Central India: India’s Wild Heart
Central India with its dry deciduous forests is the perfect wild getaway with luxurious lodges and excursions trying to spot animals.
What iO thinks
We prefer excursions with as much variety as possible. So the National Parks of Satpura, Kanha, Pench and Tadoba rank high on our lists. Satpura is especially precious as you get some time to stretch your legs with walks, elephant safaris, safaris by boat, and the classical ones by jeep. It is classic leopard country as well. For a photographer, the best time to travel is May when the leaves have dried up and you can see far. Otherwise, October and February are great times to travel.
From the blog
Sitting on a Mac and writing about my experience at Pachmarhi and Satpura is quite a torrid affair. The experience of Pachmarhi and the Satpura range should have been written while walking through the forests, or lazing around eating Poha, or while almost dozing off under a Banyan tree, or while watching two Rockagama lizards battle it out in their quest for mating rites. To stare at a neat blank screen and pen this blog while the sun shines bright and the cars honk loud, is doing injustice to the forests and rivers of the region. Read more.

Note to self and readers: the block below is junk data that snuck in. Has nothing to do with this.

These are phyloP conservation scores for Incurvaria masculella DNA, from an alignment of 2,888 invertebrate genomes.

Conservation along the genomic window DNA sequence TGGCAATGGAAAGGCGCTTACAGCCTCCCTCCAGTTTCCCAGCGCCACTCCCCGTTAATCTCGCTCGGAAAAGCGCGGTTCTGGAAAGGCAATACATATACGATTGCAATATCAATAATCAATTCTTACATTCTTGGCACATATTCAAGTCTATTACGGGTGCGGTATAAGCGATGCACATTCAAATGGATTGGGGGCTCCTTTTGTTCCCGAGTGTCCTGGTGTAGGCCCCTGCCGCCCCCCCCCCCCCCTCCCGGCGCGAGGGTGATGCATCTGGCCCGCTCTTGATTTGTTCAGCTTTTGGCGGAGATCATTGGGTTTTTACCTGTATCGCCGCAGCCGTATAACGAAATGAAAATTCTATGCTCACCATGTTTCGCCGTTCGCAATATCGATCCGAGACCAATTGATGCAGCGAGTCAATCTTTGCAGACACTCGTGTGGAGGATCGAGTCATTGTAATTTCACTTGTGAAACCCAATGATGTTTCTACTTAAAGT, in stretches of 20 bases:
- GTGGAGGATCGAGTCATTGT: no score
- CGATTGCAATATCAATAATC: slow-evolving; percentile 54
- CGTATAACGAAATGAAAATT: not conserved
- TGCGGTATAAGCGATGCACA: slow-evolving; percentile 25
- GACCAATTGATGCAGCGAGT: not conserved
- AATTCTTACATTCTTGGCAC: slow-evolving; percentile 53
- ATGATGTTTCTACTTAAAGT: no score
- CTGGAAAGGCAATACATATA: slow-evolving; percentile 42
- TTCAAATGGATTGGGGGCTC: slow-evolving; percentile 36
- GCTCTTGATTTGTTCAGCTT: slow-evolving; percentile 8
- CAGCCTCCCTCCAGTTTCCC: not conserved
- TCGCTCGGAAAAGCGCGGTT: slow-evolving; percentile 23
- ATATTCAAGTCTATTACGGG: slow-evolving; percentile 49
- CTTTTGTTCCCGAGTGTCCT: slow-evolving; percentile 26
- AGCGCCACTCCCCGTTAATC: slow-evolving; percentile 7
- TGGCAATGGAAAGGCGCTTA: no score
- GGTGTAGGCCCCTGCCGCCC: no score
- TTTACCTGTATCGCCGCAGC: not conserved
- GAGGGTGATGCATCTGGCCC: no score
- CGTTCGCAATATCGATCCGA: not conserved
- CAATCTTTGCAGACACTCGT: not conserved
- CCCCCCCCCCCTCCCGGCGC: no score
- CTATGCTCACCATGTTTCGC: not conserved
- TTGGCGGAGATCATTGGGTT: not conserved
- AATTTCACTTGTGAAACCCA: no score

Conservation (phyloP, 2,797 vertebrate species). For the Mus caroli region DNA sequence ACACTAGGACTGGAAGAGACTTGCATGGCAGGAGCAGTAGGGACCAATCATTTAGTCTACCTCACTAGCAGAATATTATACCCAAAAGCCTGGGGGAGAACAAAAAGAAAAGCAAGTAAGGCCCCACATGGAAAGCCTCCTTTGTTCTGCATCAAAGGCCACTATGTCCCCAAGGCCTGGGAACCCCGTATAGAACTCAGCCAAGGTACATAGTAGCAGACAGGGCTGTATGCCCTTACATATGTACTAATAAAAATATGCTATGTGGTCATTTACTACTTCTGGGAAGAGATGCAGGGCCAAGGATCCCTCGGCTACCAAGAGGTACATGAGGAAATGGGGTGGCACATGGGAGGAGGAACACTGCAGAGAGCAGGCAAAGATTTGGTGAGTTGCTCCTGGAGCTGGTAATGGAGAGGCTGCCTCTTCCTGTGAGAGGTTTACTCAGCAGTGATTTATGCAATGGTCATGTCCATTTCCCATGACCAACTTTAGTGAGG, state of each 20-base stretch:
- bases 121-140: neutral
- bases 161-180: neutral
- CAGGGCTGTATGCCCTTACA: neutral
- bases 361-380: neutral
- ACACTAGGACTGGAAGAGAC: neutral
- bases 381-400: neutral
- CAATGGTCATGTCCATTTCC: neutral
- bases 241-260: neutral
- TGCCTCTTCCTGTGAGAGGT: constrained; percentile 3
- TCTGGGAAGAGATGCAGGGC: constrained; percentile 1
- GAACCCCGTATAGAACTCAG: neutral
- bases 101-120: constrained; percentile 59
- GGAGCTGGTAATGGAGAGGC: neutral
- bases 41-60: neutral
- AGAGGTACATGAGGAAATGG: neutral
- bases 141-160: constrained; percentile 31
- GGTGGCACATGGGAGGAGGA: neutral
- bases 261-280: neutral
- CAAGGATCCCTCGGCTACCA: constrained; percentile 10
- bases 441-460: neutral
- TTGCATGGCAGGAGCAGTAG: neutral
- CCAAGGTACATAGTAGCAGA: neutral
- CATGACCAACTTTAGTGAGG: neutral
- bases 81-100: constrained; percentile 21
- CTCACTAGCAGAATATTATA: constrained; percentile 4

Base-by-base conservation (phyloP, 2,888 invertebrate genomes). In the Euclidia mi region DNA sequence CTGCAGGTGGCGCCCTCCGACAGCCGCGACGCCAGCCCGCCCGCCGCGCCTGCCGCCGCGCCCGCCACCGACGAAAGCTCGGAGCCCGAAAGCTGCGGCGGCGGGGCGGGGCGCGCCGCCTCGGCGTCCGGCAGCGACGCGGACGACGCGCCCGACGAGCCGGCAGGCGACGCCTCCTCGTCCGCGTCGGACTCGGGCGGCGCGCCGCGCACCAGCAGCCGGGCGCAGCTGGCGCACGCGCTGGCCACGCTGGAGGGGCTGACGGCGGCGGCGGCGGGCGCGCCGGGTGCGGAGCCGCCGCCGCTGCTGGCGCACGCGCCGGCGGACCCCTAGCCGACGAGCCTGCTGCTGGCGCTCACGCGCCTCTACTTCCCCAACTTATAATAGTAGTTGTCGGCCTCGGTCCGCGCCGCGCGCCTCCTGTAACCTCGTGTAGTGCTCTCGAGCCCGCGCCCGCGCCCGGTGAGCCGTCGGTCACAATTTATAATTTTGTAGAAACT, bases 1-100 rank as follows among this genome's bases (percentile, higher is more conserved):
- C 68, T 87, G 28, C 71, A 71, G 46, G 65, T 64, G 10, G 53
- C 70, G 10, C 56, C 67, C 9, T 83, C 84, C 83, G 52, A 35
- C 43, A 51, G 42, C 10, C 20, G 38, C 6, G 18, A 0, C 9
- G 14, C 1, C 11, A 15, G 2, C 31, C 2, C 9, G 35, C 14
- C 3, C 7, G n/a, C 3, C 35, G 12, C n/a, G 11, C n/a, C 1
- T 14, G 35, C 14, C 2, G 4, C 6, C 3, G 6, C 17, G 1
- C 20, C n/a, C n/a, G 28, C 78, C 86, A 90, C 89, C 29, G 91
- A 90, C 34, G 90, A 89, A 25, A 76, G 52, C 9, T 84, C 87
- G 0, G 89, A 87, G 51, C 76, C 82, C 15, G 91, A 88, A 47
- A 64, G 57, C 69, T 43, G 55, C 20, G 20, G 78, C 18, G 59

What kind of bears live in India?
India has 3 kinds of the world’s bears. In the dry deciduous and mixed forests of Central India, are the Sloth Bears – a species predominantly feeding on termites with a long snout and scruffy black coat. It is always interesting to see sloth bear cubs perched on top of the mother as she carries them around.
In the lower Himalayas you’ll find the Brown Bear. Keeping to themselves, brown bears attack only when surprised. The Great Himalayan National Park is a great place to go searching for Brown Bears.
The upper Himalayas are the habitat of the Asiatic Black Bear. Living around the snow line, these bears are had to spot and sighting one involves a great deal of luck. In the summers though, the Black Bear comes down to a lower altitude for food.